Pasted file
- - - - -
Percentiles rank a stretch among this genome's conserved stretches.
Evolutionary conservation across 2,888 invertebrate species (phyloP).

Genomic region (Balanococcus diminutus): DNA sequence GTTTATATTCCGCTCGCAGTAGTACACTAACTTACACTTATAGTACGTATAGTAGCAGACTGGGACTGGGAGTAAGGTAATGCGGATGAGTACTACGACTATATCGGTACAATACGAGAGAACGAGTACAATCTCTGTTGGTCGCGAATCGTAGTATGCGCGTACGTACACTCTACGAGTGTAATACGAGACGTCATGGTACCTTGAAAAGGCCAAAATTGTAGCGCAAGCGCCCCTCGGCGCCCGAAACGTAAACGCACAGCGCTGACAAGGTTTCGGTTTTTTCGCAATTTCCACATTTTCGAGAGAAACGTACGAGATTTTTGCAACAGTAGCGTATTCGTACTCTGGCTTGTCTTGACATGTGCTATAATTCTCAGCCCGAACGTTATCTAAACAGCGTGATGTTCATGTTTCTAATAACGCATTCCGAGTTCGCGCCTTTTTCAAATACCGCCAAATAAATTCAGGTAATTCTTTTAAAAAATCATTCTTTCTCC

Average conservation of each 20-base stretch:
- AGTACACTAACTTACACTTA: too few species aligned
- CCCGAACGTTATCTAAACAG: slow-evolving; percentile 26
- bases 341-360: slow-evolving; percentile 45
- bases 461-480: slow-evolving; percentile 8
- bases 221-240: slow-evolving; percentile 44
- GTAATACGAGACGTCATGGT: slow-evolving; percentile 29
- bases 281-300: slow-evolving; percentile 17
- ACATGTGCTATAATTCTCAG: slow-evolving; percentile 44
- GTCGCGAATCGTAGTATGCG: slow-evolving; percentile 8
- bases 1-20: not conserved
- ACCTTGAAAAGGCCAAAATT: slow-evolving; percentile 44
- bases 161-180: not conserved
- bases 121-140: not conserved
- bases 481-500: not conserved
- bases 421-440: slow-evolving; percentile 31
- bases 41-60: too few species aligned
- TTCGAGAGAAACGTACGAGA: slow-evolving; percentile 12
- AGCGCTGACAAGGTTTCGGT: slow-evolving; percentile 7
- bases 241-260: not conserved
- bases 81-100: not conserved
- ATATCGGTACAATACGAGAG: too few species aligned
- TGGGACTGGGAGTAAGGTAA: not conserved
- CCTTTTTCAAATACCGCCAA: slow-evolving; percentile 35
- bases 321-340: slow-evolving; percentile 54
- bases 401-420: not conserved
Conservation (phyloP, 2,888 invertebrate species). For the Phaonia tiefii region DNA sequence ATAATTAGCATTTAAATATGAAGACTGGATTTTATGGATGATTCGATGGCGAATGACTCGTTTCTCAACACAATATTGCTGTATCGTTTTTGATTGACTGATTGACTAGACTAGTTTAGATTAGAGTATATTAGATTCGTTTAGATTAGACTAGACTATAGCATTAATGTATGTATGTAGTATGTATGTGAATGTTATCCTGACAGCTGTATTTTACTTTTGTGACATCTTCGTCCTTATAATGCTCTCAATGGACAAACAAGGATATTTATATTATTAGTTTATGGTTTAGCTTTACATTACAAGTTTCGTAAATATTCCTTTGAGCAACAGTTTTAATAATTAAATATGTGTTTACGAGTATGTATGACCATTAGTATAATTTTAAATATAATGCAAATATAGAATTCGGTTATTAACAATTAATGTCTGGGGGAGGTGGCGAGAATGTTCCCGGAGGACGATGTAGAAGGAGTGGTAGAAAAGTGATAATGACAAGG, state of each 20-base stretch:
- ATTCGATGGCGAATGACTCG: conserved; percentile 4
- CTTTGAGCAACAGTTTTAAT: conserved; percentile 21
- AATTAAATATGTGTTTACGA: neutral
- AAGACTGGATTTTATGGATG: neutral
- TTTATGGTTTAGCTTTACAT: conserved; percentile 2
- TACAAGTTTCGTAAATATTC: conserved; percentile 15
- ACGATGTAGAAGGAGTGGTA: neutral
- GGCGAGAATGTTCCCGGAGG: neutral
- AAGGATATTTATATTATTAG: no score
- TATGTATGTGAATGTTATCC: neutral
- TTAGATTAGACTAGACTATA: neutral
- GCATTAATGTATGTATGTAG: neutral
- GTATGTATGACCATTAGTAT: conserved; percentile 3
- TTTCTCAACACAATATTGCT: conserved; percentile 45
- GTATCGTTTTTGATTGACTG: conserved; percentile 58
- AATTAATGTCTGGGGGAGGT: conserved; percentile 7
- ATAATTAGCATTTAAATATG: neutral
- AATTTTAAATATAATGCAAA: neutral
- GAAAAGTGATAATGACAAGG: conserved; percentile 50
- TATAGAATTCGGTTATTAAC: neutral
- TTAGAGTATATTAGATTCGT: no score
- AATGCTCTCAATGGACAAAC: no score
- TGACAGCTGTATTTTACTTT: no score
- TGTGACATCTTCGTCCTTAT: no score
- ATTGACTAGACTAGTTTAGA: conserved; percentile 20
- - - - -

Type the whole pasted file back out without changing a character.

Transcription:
Percentiles rank a stretch among this genome's conserved stretches.
Evolutionary conservation across 2,888 invertebrate species (phyloP).

Genomic region (Balanococcus diminutus): DNA sequence GTTTATATTCCGCTCGCAGTAGTACACTAACTTACACTTATAGTACGTATAGTAGCAGACTGGGACTGGGAGTAAGGTAATGCGGATGAGTACTACGACTATATCGGTACAATACGAGAGAACGAGTACAATCTCTGTTGGTCGCGAATCGTAGTATGCGCGTACGTACACTCTACGAGTGTAATACGAGACGTCATGGTACCTTGAAAAGGCCAAAATTGTAGCGCAAGCGCCCCTCGGCGCCCGAAACGTAAACGCACAGCGCTGACAAGGTTTCGGTTTTTTCGCAATTTCCACATTTTCGAGAGAAACGTACGAGATTTTTGCAACAGTAGCGTATTCGTACTCTGGCTTGTCTTGACATGTGCTATAATTCTCAGCCCGAACGTTATCTAAACAGCGTGATGTTCATGTTTCTAATAACGCATTCCGAGTTCGCGCCTTTTTCAAATACCGCCAAATAAATTCAGGTAATTCTTTTAAAAAATCATTCTTTCTCC

Average conservation of each 20-base stretch:
- AGTACACTAACTTACACTTA: too few species aligned
- CCCGAACGTTATCTAAACAG: slow-evolving; percentile 26
- bases 341-360: slow-evolving; percentile 45
- bases 461-480: slow-evolving; percentile 8
- bases 221-240: slow-evolving; percentile 44
- GTAATACGAGACGTCATGGT: slow-evolving; percentile 29
- bases 281-300: slow-evolving; percentile 17
- ACATGTGCTATAATTCTCAG: slow-evolving; percentile 44
- GTCGCGAATCGTAGTATGCG: slow-evolving; percentile 8
- bases 1-20: not conserved
- ACCTTGAAAAGGCCAAAATT: slow-evolving; percentile 44
- bases 161-180: not conserved
- bases 121-140: not conserved
- bases 481-500: not conserved
- bases 421-440: slow-evolving; percentile 31
- bases 41-60: too few species aligned
- TTCGAGAGAAACGTACGAGA: slow-evolving; percentile 12
- AGCGCTGACAAGGTTTCGGT: slow-evolving; percentile 7
- bases 241-260: not conserved
- bases 81-100: not conserved
- ATATCGGTACAATACGAGAG: too few species aligned
- TGGGACTGGGAGTAAGGTAA: not conserved
- CCTTTTTCAAATACCGCCAA: slow-evolving; percentile 35
- bases 321-340: slow-evolving; percentile 54
- bases 401-420: not conserved
Conservation (phyloP, 2,888 invertebrate species). For the Phaonia tiefii region DNA sequence ATAATTAGCATTTAAATATGAAGACTGGATTTTATGGATGATTCGATGGCGAATGACTCGTTTCTCAACACAATATTGCTGTATCGTTTTTGATTGACTGATTGACTAGACTAGTTTAGATTAGAGTATATTAGATTCGTTTAGATTAGACTAGACTATAGCATTAATGTATGTATGTAGTATGTATGTGAATGTTATCCTGACAGCTGTATTTTACTTTTGTGACATCTTCGTCCTTATAATGCTCTCAATGGACAAACAAGGATATTTATATTATTAGTTTATGGTTTAGCTTTACATTACAAGTTTCGTAAATATTCCTTTGAGCAACAGTTTTAATAATTAAATATGTGTTTACGAGTATGTATGACCATTAGTATAATTTTAAATATAATGCAAATATAGAATTCGGTTATTAACAATTAATGTCTGGGGGAGGTGGCGAGAATGTTCCCGGAGGACGATGTAGAAGGAGTGGTAGAAAAGTGATAATGACAAGG, state of each 20-base stretch:
- ATTCGATGGCGAATGACTCG: conserved; percentile 4
- CTTTGAGCAACAGTTTTAAT: conserved; percentile 21
- AATTAAATATGTGTTTACGA: neutral
- AAGACTGGATTTTATGGATG: neutral
- TTTATGGTTTAGCTTTACAT: conserved; percentile 2
- TACAAGTTTCGTAAATATTC: conserved; percentile 15
- ACGATGTAGAAGGAGTGGTA: neutral
- GGCGAGAATGTTCCCGGAGG: neutral
- AAGGATATTTATATTATTAG: no score
- TATGTATGTGAATGTTATCC: neutral
- TTAGATTAGACTAGACTATA: neutral
- GCATTAATGTATGTATGTAG: neutral
- GTATGTATGACCATTAGTAT: conserved; percentile 3
- TTTCTCAACACAATATTGCT: conserved; percentile 45
- GTATCGTTTTTGATTGACTG: conserved; percentile 58
- AATTAATGTCTGGGGGAGGT: conserved; percentile 7
- ATAATTAGCATTTAAATATG: neutral
- AATTTTAAATATAATGCAAA: neutral
- GAAAAGTGATAATGACAAGG: conserved; percentile 50
- TATAGAATTCGGTTATTAAC: neutral
- TTAGAGTATATTAGATTCGT: no score
- AATGCTCTCAATGGACAAAC: no score
- TGACAGCTGTATTTTACTTT: no score
- TGTGACATCTTCGTCCTTAT: no score
- ATTGACTAGACTAGTTTAGA: conserved; percentile 20